Addressing reporters at the ITF's provincial headquarters in Baghdad yesterday, Iraqi Turkmen Front (ITF) Chairman and Kirkuk Deputy Ershad Salihi said the presence of the PKK terrorist organization in Iraq damages not only Turkmens but all Iraqis.
"While the Iraqi government sent back opposition groups like the People's Mojahedin Organization following Iran's demands, why do they ignore Turkey's demands for the PKK? This does not serve the interests of Iraq. In the fight against terrorist groups such as Daesh and the PKK, the cooperation of Iraq and Turkey is important and necessary," Salihi added.
Reiterating that Iraqi Prime Minister Adel Abdul-Mahdi's Ankara visit ended in an agreement for a joint fight against terrorist groups, he expressed his expectations for these promises to be fulfilled. In its more than 30-year terror campaign against Turkey, the PKK, listed as a terrorist organization by Turkey, the U.S. and the EU, has been responsible for the deaths of some 40,000 people, including women and children. The terrorist organization isn't just active in Turkey but operates throughout the region, particularly in Syria and Iraq, by establishing hideouts and bases from which they carry out attacks in Turkey.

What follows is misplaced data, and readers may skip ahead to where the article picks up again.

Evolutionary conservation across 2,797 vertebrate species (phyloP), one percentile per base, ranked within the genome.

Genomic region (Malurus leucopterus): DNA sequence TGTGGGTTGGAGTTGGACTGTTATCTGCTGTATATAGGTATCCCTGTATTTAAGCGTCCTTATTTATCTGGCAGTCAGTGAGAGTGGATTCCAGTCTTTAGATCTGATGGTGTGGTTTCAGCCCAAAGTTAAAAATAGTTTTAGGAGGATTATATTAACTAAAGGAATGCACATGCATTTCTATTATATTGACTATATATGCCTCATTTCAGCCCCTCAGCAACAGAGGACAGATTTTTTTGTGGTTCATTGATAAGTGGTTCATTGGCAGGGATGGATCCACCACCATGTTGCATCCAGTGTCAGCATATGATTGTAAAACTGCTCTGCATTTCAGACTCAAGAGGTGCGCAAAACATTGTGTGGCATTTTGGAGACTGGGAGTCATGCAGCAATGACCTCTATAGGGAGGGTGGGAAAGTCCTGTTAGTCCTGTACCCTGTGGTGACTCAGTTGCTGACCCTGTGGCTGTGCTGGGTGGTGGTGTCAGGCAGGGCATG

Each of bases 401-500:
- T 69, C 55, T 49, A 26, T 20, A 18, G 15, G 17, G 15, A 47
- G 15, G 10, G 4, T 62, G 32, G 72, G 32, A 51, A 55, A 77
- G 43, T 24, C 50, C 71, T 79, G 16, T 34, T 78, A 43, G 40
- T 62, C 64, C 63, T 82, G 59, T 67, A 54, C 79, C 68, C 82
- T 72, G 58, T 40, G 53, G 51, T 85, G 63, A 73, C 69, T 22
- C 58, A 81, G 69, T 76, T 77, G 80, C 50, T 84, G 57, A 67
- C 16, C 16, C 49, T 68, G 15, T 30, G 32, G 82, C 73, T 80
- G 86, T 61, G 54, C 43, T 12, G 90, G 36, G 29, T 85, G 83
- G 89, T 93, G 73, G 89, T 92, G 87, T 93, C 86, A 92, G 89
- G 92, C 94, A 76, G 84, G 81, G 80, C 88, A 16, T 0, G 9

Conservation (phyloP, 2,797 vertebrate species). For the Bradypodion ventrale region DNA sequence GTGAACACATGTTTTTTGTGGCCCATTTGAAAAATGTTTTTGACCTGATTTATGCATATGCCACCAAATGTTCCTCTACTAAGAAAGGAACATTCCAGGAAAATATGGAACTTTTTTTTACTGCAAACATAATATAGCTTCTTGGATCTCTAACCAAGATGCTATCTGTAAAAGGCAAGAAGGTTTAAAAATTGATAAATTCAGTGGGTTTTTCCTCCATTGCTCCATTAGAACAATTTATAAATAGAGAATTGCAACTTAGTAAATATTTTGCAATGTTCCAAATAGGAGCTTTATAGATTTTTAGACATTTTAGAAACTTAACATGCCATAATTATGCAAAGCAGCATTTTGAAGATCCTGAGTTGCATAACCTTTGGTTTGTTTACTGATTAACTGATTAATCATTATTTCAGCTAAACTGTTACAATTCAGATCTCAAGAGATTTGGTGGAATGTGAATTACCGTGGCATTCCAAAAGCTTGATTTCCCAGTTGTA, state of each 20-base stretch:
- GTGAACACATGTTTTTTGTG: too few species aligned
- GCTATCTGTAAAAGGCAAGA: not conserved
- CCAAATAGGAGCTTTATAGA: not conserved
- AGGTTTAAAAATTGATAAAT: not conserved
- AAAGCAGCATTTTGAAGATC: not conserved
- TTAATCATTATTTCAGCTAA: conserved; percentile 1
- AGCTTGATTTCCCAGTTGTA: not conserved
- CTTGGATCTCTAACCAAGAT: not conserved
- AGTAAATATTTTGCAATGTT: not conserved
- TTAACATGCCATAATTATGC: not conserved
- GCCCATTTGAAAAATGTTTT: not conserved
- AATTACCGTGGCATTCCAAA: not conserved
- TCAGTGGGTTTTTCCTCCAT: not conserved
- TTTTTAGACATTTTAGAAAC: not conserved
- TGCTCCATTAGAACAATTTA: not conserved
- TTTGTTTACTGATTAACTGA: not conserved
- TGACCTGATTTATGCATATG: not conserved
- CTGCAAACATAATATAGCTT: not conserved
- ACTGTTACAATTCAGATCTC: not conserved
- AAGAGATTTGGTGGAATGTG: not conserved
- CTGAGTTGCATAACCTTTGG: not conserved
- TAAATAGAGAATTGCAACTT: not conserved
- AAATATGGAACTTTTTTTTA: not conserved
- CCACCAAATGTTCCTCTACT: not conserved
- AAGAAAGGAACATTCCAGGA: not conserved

The fight against terrorism has been one of the prominent issues in relations between Turkey and Iraq. Turkey has repeatedly been calling on its neighbor to increase cooperation to prevent terror threats posed against the country. Exercising its right of self-defense, Turkey has been regularly conducting airstrikes that target PKK terrorists in northern Iraq.
Salihi also said the Peshmerga's duty within the borders of the central government ended after the defeat of Daesh and added that the return of these Peshmerga forces to Kirkuk is indisputable.
Pointing out that Kurds and Turkmens suffered similar pain during Saddam Hussein's reign, he added, "Our hostility against our Kurdish brothers is not a matter of discussion."
Kirkuk is located in a disputed area of Iraq that runs from Sinjar on the Syrian border southeast to Khanaqin and Mandali on the Iranian border. Kirkuk has been a disputed territory for around 80 years. Kurds have wanted Kirkuk to become part of the Kurdish Regional Government (KRG), which has been opposed by Arabs and Turkmens in the region.
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